D-Link Cloud Camera is Good Hardware Hampered by its Software

Geek Culture

D-Link Cloud Camera 5000

I’ve been getting into home automation quite a bit lately. Anything that puts aspects of home security or energy monitoring online for my control is fascinating to me. Products like the Nest thermostat to the Lowes’ Iris system have my interest. Which is why I was happy to take a look when D-Link offered me one of their Cloud Camera 5000 units to test.

The Cloud Camera 5000 is pretty much like having a mall security camera for your personal use. The 720p-capable camera is mounted on a gimble inside a solid plastic housing that feels solid and reliable. It has infrared LEDs mounted around the camera so it can be used at night as well as day. The unit comes with a mounting plate and screws so you can install it pretty much wherever you can get power to it, like over a front door. It seems like a quality product.

And then you get to setting it up, and you get just a bit disappointed.

The first problem is that we are an Apple household. This means I was setting it up on my Macbook Pro with OSX, on our home network with our Airport Express. Yes, there is a Max OSX-based setup program on the installation disk, but that didn’t help much overall. The problems I experienced included:

  • The current Airport Express utility does not include WPS capabilities due to security concerns, meaning I had to physically hook the camera up to our router to do the initial setup (like giving it access to our wireless network).
  • Except, when it got to the place where it scanned for available wireless networks, it wouldn’t actually recognize our primary network. It did pick up our “guest” network, which runs off the same router, so I had to use that, instead.
  • Once I had it up and running on our network, I went to the MyDlink.com portal to use the web interface to view the camera’s video. But the web portal uses Java for its applet, and Mac OSX doesn’t include Java in the standard installation anymore.
  • Of course, I’m an up-to-date kind of guy, and had the most recent version of Java runtime loaded. Version 7. But I’m using the Chrome browser, and for some vague 32-bit/64-bit conflict reason, I actually need the Version 6 runtime working instead. Which took a series of Terminal commands to make work. Not stuff everyday users would be comfortable dealing with.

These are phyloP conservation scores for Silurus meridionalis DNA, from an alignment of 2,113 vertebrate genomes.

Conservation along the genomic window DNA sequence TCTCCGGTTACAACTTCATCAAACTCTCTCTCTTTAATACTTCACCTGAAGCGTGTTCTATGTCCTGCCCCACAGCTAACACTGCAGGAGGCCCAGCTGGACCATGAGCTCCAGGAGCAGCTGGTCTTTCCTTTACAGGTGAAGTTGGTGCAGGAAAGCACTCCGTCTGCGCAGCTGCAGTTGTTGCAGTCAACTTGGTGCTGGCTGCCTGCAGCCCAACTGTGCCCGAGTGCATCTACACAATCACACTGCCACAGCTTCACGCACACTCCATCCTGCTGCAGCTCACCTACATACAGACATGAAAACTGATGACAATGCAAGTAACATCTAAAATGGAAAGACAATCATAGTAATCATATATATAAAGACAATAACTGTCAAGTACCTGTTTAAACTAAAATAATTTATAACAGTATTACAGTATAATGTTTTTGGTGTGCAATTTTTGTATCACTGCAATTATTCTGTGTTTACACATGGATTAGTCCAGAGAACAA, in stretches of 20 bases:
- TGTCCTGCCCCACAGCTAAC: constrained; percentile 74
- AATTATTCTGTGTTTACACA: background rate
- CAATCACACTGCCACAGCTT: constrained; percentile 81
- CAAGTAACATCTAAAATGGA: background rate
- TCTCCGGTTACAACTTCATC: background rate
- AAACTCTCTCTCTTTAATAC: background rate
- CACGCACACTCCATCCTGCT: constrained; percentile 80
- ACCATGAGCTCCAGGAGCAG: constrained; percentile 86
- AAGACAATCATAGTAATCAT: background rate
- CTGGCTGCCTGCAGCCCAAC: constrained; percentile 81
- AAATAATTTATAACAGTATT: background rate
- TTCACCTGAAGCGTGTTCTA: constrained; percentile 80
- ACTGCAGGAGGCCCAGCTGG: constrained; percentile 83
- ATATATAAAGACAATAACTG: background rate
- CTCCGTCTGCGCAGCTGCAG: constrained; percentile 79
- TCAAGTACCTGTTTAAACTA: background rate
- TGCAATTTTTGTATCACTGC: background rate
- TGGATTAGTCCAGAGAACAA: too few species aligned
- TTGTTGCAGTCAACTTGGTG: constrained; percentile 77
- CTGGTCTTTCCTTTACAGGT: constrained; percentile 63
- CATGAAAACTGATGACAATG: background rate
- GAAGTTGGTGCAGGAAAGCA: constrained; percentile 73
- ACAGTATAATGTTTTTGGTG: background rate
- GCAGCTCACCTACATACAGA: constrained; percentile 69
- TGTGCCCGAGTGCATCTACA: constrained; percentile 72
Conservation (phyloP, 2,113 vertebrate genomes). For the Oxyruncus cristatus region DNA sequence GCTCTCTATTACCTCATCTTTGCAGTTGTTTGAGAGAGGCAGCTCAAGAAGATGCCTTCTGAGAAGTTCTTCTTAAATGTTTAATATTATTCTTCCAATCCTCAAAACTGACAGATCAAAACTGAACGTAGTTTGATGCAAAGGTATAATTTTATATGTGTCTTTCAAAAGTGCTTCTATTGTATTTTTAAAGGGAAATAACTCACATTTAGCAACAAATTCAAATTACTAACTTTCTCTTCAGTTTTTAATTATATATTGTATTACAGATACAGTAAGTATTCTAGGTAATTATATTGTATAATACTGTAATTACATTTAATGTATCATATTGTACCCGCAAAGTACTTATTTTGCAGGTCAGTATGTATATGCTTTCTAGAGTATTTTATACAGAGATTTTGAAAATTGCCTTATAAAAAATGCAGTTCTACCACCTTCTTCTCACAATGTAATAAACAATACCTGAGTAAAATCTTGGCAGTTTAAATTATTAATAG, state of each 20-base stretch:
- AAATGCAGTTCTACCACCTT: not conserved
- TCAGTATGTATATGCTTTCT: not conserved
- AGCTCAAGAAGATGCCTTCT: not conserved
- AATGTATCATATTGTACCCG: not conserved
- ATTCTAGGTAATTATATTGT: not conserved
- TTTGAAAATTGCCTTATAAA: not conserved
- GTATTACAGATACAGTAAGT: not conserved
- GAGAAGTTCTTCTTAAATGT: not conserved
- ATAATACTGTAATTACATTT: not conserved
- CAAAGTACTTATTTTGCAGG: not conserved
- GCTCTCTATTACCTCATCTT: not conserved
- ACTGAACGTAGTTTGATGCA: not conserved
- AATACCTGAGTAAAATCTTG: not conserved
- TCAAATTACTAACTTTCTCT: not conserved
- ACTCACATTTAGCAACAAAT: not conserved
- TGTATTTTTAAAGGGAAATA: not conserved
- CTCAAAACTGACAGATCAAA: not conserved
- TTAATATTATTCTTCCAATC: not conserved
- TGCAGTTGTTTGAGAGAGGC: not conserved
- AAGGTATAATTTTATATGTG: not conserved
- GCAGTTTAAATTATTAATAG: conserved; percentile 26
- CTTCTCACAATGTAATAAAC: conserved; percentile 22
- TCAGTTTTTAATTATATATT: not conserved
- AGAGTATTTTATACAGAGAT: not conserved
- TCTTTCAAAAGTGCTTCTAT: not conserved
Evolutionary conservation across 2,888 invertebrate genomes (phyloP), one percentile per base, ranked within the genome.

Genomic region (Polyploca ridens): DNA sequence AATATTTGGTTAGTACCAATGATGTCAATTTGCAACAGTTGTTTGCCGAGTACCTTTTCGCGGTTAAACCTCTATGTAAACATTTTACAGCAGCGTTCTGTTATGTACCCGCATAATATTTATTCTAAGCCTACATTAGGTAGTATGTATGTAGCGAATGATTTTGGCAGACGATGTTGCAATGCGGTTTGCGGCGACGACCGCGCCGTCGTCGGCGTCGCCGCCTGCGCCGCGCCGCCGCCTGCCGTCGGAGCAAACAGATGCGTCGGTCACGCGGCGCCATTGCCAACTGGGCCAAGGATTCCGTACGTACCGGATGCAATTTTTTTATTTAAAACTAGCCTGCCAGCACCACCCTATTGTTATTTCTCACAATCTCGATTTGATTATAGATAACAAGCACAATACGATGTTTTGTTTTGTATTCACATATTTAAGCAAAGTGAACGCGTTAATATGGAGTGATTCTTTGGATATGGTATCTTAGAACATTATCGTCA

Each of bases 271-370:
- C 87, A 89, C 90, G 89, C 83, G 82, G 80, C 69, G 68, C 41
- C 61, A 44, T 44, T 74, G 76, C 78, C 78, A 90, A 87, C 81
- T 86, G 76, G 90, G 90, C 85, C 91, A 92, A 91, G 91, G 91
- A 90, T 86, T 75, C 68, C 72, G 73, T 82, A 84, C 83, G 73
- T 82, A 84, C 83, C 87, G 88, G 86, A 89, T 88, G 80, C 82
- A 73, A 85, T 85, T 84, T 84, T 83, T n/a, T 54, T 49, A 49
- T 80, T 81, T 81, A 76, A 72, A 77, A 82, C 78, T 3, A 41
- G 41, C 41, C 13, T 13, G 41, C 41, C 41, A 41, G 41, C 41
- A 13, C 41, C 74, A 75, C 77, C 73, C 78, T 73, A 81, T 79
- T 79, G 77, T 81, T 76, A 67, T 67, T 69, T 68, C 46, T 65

• Once I got that worked out, and could use the web-app to watch the video, I realized it was 360p resolution. The camera is supposed to support 720p, but there was no simple way to adjust it in the basic settings.
  • Then you go to the Advanced Settings, and everything changes, because you’ve been taken to the firmware control panel that’s part of the hardware. It’s basically the same interface you’ve ever seen if you’ve dealt with the settings on a D-Link router: bare-bones, pretty technical, and not for the faint-of-heart.
  • There, you can find the Audio/Video settings, and you see that there are 4 different profiles for visuals. Profile 1 is what you see on the web interface. It defaults to the crappy 360p I told you about. Here is where you can tweak it up to 720p and 30fps. Profile 3 is used for taking snapshots with the camera. Profile 4 is what you see from the mobile app (more on that later). I have no idea what Profile 2 is for (and nothing tells you).
  • I was able to connect to our primary wireless network via the setup here in the Advanced settings, which was nice. But it’s hard to understand why I couldn’t in the first place.
  • There are mobile apps for Android and iOS. I put the apps on my iPhone and iPad. As I mentioned above, the mobile apps use only video Profile 4, which you usually set at 360p for use when you’re out-and-about. This makes sense. But I also like to have my iPad on in the kitchen, and using it as a monitor for the camera set at the front door makes sense, but it would be nice to run it at 720p when it’s on my home network. But there’s no way to achieve that. Also, the iPad app was crashy.

Okay, so the problems I experienced would affect just the 15% or so of folks using Macs, though I imagine there might be similar problems on the Windows side. Whatever the case, I do note that the firmware is v1.0, so hopefully there will be improvements in the future (no idea about the release level of the Java applet). All I can say is that at this point, I can only recommend this product for people with the patience and level-of-comfort to work through some peculiarities to get it functioning the way it should be out of the box.

Read more about the D-Link Cloud Camera 5000 here.

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